To Democratic chairman: Hold your Bush-bashing
WASHINGTON — I doubt if any readers noticed, but I let President Bush's first 100 days come and go without making anything of it. The reason: I well remember the hard economic conditions back in 1932 that gave Franklin D. Roosevelt a landslide and the congressional backing that enabled him to do wonders right from the moment he took office.
So FDR was able to cite his remarkable accomplishments at the end of 100 days. But no president since has had that mighty mandate for change. Therefore, it really hasn't been fair to use that period as the basis for judging our presidents. And so, over the years, I never have.
But Democratic national chairman Terry McAuliffe wouldn't let me forget that Mr. Bush had reached that early day of judgment. He came in to a Monitor breakfast with books especially put together for us journalists that announced on their covers that they contained the story of Bush's first 100 days. Inside was a political critique that was almost an indictment:
In Mr. McAuliffe's view, Bush was off to a very bad start, taking positions that would severely harm the environment and pushing a massive tax cut that would provide virtually nothing to those in the lower income brackets while further enriching the wealthy.
Then, after McAuliffe had passed out the books, he found it impossible to say anything good about Bush as he responded to our questions.
McAuliffe is an affable fellow. And he seemed to feel that Bush-bashing was simply a requirement of his job.
Yet never before at our breakfasts have I seen such fierce partisanship from the opposition leadership in the early days of a new president. GOP chairman Frank Fahrenkopf gave new President Bill Clinton a "wait-and-see" appraisal. And some Democratic political leaders were even complimentary of President George Bush's 1988 start.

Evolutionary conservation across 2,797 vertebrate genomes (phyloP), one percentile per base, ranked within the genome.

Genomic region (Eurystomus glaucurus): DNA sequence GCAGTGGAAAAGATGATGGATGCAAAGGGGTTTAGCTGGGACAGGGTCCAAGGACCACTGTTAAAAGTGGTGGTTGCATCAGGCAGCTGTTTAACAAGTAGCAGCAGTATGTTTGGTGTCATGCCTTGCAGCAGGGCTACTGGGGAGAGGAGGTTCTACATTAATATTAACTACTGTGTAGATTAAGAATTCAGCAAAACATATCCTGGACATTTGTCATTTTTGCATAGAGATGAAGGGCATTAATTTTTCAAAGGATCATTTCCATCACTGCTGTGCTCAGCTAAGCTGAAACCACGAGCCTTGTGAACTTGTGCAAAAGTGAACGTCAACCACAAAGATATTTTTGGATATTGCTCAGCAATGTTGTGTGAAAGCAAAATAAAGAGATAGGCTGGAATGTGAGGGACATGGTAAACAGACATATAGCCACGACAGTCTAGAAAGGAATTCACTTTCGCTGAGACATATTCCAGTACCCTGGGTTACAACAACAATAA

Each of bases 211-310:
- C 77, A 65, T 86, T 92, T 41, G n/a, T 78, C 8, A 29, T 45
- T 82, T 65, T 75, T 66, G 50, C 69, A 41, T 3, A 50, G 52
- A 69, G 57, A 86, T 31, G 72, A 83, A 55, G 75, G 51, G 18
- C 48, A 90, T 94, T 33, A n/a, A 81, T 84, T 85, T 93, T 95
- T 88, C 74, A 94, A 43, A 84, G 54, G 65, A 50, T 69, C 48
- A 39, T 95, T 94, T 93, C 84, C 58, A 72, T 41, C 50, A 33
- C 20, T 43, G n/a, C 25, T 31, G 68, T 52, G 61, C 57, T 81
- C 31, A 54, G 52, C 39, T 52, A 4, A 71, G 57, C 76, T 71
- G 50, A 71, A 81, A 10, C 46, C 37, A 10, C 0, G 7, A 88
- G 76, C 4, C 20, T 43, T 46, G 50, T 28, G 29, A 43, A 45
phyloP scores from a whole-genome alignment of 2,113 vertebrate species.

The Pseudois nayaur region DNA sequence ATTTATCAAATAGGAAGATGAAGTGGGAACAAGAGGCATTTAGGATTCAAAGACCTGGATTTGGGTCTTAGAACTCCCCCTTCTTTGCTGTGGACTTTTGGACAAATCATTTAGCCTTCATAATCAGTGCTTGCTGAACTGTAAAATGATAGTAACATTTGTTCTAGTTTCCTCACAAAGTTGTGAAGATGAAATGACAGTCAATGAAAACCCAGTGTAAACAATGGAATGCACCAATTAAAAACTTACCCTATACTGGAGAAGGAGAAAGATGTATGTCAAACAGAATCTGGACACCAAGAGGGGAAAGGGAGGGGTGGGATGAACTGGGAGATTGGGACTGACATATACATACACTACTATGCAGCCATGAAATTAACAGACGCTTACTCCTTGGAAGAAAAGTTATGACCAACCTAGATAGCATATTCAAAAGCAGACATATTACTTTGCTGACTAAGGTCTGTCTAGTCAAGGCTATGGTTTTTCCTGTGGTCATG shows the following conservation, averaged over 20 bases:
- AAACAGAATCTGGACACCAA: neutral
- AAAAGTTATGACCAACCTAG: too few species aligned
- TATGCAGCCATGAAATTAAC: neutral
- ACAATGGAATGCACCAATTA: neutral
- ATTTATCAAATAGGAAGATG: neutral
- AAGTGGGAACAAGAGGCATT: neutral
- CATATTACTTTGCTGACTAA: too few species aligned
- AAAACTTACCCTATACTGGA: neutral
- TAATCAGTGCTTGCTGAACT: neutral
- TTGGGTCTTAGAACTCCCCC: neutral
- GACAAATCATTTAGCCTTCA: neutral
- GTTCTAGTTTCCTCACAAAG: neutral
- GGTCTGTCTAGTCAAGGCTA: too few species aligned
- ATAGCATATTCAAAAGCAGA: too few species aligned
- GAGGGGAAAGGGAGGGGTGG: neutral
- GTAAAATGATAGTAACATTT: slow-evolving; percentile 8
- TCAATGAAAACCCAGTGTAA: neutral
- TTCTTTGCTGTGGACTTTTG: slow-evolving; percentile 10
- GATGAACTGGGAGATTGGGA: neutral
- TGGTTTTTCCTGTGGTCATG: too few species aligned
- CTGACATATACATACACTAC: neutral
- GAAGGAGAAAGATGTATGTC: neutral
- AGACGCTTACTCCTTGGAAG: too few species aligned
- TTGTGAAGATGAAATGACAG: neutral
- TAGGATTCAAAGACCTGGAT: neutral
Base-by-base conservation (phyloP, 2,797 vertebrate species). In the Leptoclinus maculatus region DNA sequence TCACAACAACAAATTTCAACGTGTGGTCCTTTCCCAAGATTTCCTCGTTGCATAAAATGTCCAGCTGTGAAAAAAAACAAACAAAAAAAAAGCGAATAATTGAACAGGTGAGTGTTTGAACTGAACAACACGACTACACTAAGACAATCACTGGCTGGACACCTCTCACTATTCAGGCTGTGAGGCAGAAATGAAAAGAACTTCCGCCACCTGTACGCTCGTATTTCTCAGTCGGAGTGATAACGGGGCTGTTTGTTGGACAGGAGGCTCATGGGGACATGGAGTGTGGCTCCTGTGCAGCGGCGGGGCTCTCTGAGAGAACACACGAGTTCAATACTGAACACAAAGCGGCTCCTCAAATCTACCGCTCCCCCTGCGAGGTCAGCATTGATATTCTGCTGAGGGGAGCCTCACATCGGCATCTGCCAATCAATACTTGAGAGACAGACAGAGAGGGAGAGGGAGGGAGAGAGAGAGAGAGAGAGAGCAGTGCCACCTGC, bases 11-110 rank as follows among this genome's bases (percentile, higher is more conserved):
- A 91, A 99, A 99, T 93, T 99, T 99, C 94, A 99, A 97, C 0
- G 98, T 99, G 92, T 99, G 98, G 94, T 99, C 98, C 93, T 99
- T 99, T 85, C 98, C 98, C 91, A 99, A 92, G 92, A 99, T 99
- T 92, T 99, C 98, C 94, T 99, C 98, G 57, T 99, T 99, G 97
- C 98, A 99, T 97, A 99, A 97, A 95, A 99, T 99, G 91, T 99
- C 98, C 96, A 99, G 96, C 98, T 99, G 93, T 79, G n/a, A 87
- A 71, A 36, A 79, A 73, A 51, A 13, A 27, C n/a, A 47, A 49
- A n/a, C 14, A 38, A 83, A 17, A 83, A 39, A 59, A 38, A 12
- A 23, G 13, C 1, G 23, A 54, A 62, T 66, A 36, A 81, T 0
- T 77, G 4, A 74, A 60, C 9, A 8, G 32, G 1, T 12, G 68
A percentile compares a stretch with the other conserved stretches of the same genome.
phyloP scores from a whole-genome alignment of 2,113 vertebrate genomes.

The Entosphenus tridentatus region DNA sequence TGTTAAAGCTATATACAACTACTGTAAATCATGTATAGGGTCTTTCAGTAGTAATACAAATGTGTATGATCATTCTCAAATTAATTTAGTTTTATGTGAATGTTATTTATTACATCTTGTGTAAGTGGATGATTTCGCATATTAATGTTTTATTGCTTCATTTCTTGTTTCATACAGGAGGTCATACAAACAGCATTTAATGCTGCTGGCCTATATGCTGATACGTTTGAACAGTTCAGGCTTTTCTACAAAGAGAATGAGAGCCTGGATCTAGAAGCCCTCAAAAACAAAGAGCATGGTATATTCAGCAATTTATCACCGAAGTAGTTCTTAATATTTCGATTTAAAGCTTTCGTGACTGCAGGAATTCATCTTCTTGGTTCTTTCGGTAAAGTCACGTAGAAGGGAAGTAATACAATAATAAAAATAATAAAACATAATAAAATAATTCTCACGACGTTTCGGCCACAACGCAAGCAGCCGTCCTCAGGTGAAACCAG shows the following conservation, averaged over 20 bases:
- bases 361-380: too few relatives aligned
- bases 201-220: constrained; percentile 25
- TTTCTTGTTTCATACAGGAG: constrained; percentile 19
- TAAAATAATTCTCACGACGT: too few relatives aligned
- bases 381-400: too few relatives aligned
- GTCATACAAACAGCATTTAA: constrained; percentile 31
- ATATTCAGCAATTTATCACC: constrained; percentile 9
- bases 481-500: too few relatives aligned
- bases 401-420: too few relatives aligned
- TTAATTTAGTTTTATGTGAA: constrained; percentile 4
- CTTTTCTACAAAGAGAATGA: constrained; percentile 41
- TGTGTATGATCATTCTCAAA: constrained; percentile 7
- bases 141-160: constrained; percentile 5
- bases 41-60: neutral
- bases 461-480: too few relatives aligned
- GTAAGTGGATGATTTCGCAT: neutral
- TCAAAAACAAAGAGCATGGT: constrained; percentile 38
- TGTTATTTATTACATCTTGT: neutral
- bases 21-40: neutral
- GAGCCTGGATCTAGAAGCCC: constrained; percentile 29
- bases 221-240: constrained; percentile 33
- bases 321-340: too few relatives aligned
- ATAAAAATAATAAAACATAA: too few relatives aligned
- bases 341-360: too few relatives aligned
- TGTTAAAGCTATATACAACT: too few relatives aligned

At one point I brought up the subject of George W.'s "style," asking McAuliffe about what he thought of Bush's "modesty." "Modesty?" McAuliffe replied incredulously. "What do you mean?" I said I was referring to Bush's staying out of the limelight as compared with Mr. Clinton's penchant for always being on stage. McAuliffe acted as though he didn't know what I was talking about, and we went on to other topics.
At another point in the breakfast, a reporter asked how McAuliffe's rough treatment of Bush and the Republicans was going over with people in his own party. McAuliffe said he was receiving hundreds of letters from Democrats who were saying how supportive and helpful he was and were rooting him on. He predicts big gains for the Democrats in elections this year and, particularly, in 2002.
Maybe I'm wrong, but I think McAuliffe would better serve his party by waiting a bit before launching this all-out attack on Bush. I think the voters - even those who question Bush's right to be president - believe in fair play and hence in giving George W. a chance to see what he can do.
And, as I earlier indicated, I don't think 100 days is enough time to fairly judge any president's accomplishments. There is, indeed, a downturn in the economy - but nothing like the Great Depression that brought on the problems FDR dealt with immediately.
No, it's far too early to measure legislative or other presidential achievement. But I think one can note how a president comports himself during those first days in office, and probably form a good judgment about his presidential style.
Therefore, I believe my question about Bush's "modesty" was relevant.
Further, I'm convinced that the public finds this president a refreshing change from his predecessor. Bush promised that he would set a new tone, and he and his wife have won widespread public approval by setting this new tone.
I saw a John Zogby-Reuters poll recently that asked this question: "Are you glad George W. is president or would you have preferred a situation where Bill Clinton could have continued in office?" Fifty-eight percent said they were "glad" Bush was now president and just 30 percent said they wished Clinton was still in the White House.
My interpretation of that poll is that most Americans - including millions of voters who helped to give Al Gore that popular edge over Bush - have taken a liking to the personal style of this fellow from Texas.
So at 100 days plus a few more, I am willing to make a narrow judgment focused on Bush's style. To use Bush's way of putting things: "He's looking pretty darned good."
(c) Copyright 2001. The Christian Science Monitor